“It’s just so hard to, you know, like, speak without, um, these words.”

Sound familiar?

Filler words, such as "like," "um," and "you know" are words that do not possess any meaning but are used in speech to fill gaps. In high school, I attended a poetry slam where there was a poem called “Like Lily Like Wilson" read aloud. In the beginning of the poem, the poet bans use of the word “like” as a filler word in his classroom. This, in turn, made the titular character start to think more about what she wanted to convey every time she spoke. The rest of the poem was quite interesting and wonderful, but the beginning part stuck with me about using filler words in conversation.

My professor recently told me that I’m a fantastic speaker and that my speaking would be much more impactful if I refrained from using from using “like” and “um” frequently in my speech. By using less of these words when speaking, we have the ability to become a generation more confident in our speech. It is a personal struggle to not rely on these small words to fill in the gaps of where I lack better words for an explanation because it is how I was raised. It has come to the point where I internally cringe when someone excessively relies on these meaningless words to make their way through their contributions to a class or meeting. They could have a wonderful idea to contribute, but it is being overcast by their struggle to speak without using these words as a crutch.

Using the word “like” excessively in speech is probably the hardest to overcome as it might have been acceptable in primary and secondary school to succumb to using these words to bridge gaps in speech. However, we must evolve out of this habit in order to become clearer speakers who are (or at least sound) more confident and reputable in what they say. Our generation has a unique take on life being the generation that integrated and evolved with the internet and social media; as a result, we should speak in a manner that would make our elders want to listen to us instead of shutting us down when we have something important to convey. The overuse of these words is why I am a supporter of making Public Speaking a core requirement (or at least a class that fulfills core goals) in the college curricula — it is useful in all aspects of life and gives students skills that are more than how to memorize Powerpoint slides and different formations of organic chemistry reactions.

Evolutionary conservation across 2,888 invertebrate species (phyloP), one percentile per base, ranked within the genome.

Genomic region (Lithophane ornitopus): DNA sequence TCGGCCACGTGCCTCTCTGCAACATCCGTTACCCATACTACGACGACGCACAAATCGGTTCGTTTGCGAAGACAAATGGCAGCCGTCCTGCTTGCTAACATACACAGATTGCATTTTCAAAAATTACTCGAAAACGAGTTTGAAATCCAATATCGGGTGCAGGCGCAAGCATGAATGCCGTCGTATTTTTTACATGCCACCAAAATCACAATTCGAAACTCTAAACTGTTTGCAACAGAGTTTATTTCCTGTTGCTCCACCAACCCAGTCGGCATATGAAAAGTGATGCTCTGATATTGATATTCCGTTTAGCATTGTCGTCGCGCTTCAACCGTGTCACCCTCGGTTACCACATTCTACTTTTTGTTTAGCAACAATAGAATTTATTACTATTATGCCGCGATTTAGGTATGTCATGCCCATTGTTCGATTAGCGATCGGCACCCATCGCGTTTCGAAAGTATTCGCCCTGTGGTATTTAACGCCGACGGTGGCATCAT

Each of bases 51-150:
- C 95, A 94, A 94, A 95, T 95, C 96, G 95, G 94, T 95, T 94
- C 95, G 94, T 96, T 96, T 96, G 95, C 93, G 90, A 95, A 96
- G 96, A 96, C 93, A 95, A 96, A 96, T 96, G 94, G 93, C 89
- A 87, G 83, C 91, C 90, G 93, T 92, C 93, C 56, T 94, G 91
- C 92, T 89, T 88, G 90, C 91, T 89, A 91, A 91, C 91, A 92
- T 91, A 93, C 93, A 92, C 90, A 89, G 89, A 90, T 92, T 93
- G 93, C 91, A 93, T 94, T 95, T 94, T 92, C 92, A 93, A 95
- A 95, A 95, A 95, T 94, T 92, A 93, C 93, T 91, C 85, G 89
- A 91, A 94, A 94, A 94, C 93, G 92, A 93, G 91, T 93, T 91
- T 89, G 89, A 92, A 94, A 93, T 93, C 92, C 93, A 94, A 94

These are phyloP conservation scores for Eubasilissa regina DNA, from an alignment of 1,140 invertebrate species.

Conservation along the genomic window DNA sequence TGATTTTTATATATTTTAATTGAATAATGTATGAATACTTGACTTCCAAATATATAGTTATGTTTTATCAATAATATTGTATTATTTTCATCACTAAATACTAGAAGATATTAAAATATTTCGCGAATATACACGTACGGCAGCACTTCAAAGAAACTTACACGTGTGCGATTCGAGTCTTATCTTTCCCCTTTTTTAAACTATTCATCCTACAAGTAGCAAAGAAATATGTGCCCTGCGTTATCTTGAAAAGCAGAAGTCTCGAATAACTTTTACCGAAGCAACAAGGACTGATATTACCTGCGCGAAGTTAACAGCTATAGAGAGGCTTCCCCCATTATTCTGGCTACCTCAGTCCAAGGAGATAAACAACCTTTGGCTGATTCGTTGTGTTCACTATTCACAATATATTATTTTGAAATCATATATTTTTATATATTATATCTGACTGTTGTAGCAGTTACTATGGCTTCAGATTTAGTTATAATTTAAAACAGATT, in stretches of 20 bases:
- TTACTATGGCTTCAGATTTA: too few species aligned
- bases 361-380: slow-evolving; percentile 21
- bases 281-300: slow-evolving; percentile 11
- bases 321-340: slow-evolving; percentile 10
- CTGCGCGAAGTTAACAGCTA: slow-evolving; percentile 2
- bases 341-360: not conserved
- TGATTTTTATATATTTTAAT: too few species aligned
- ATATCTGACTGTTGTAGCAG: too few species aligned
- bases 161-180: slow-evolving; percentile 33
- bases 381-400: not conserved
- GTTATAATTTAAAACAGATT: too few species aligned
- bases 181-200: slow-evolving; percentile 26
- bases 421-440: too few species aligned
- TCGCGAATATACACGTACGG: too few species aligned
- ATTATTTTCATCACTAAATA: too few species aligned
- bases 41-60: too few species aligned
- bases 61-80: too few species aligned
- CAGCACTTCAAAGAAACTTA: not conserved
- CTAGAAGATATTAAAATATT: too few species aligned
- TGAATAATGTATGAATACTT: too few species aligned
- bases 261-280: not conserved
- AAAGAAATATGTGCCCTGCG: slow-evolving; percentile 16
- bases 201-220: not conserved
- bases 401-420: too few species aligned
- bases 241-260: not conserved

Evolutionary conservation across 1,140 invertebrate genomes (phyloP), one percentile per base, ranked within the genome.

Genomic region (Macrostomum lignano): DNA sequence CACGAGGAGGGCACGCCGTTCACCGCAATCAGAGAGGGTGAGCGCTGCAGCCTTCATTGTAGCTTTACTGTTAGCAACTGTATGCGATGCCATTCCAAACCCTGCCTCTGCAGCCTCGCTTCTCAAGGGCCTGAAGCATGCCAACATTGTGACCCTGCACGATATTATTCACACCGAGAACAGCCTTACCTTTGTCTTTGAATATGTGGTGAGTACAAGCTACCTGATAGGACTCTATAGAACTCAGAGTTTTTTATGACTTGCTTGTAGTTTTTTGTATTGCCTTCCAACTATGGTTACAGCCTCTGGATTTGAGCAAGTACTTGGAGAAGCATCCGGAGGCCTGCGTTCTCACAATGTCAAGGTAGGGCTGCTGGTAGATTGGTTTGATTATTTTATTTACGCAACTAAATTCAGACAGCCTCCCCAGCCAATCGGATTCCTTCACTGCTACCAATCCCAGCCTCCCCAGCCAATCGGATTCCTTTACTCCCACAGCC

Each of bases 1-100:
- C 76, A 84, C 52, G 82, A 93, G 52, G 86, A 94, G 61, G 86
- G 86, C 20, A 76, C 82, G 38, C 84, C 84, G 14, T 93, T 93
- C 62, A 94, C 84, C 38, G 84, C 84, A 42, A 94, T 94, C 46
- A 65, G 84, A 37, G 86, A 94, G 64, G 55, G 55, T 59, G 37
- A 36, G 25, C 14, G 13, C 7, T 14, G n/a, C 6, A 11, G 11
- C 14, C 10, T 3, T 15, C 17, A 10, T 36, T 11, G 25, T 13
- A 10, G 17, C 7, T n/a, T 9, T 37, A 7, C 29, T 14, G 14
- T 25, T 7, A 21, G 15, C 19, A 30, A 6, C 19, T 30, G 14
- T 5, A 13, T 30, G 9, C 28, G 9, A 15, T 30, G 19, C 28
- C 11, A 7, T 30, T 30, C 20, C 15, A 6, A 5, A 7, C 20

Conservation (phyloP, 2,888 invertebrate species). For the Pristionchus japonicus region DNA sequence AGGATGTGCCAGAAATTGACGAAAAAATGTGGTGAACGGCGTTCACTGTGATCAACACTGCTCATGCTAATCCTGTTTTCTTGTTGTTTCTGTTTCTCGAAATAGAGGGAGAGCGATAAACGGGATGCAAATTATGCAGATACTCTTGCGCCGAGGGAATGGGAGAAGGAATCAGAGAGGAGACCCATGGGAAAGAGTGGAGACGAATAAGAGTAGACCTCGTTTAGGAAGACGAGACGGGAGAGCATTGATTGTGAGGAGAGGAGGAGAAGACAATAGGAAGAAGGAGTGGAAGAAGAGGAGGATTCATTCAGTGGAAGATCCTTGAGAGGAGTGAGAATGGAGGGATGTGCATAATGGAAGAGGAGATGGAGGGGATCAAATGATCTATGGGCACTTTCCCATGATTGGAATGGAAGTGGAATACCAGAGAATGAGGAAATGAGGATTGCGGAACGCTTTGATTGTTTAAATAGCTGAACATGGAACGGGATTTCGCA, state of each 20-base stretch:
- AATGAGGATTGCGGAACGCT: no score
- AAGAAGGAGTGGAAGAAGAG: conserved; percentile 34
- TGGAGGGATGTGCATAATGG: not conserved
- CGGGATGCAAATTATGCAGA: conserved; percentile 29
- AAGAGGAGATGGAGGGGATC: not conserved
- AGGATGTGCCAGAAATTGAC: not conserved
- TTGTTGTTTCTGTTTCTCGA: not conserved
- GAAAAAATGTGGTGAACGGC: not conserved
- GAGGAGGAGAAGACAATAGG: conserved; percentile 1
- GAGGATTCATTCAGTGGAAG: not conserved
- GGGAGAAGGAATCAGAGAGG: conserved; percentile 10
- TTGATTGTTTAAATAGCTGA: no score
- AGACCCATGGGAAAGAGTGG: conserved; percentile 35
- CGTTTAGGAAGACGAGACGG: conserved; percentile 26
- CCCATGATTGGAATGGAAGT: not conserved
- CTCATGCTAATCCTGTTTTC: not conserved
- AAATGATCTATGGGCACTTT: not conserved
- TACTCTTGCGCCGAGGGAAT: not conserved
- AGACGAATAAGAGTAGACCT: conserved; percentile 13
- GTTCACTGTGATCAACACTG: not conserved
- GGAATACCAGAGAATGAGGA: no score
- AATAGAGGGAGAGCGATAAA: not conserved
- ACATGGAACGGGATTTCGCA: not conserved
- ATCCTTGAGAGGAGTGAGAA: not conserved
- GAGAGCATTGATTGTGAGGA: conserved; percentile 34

Many of us are conscientious when writing a social media post or an essay to not use these dreaded words because it would not make sense and be a waste of word usage, which is especially important when you have tweets are limited to only 140 characters. So, why can we not be as aware when we speak versus what we type?